Marco Antoniotti <firstname.lastname@example.org> wrote:
| Eli Barzilay <email@example.com> writes:
| > (define (foo) (sleep 10) (printf "Hey!~%"))
| ^^^^^ ^^^^^^
| Not in R^nRS! Ditto!
As I said in a previous message, "Scheme people" don't *care*!!!
It's only Common Lisp people that seem to get so bent out of shape
by the fact that the porduction implementations of Scheme are chock
full of stuff that's not in R5RS...
And where in CLHS, pray tell, are sockets, CLX/CLIM, threads, fork/exec,
FFI, and all the other stuff you need to add to CL to make *it* useful
in a production systems environment?
So enough already with this "not in R5RS" strawman, o.k.? The Scheme
standard is very, very small. The Common Lisp standard is very, very big.
We all know that. But neither standard is big enough to cover everything
most of us need for "real work". We all know that, too.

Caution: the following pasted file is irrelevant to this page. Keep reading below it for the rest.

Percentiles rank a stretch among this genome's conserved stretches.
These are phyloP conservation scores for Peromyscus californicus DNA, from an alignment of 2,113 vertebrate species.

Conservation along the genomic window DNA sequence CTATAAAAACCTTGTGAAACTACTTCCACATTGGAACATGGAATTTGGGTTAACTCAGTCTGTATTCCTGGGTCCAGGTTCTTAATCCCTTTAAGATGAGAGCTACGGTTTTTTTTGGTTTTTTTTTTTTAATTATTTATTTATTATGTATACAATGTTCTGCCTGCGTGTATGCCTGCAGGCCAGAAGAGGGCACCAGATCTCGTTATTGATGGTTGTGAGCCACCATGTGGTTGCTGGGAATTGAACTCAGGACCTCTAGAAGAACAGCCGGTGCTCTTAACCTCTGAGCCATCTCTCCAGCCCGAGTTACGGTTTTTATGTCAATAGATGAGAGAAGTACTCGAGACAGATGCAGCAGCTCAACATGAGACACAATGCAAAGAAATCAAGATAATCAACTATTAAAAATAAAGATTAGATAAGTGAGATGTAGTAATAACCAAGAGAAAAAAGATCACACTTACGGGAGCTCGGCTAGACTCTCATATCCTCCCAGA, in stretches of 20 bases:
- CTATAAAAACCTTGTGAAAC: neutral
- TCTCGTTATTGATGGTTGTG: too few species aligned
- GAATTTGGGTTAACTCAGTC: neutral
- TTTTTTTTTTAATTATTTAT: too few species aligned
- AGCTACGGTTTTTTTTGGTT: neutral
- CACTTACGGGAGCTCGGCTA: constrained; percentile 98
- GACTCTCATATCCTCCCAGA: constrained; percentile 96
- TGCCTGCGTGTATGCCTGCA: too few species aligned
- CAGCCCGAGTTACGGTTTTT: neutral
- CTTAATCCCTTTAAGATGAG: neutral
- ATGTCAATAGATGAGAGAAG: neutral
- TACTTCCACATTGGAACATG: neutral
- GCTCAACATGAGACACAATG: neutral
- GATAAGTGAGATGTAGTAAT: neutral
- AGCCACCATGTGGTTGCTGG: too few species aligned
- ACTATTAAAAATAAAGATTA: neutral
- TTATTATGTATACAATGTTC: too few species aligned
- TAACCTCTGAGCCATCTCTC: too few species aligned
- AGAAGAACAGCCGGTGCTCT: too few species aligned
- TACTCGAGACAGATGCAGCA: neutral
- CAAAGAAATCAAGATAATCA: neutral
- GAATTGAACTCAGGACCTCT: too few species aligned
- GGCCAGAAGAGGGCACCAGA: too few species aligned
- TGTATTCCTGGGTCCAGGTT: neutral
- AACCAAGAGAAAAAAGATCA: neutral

The solution in *both* cases is to pick an implementation that has
the things you need, and learn to live in/with that implementation
(and try *somewhat*, though don't be silly about it, to structure
your abtractions to if you *have* to change implementations it won't
be *too* painful). Since more of any "useful CL" is "standard", that
will almost always mean that the pain of moving between CL implementations
is less than the pain of moving between Schemes. So what? Big > little.
So please, let's stay away from the strawmen & cheap shots, o.k.?
There are probably plenty of serious issues we could talk about.
E.g., how about things where neither Scheme nor CL gets it quite right?
Rob Warnock, 31-2-510 firstname.lastname@example.org
SGI Network Engineering http://reality.sgi.com/rpw3/
1600 Amphitheatre Pkwy. Phone: 650-933-1673
Mountain View, CA 94043 PP-ASEL-IA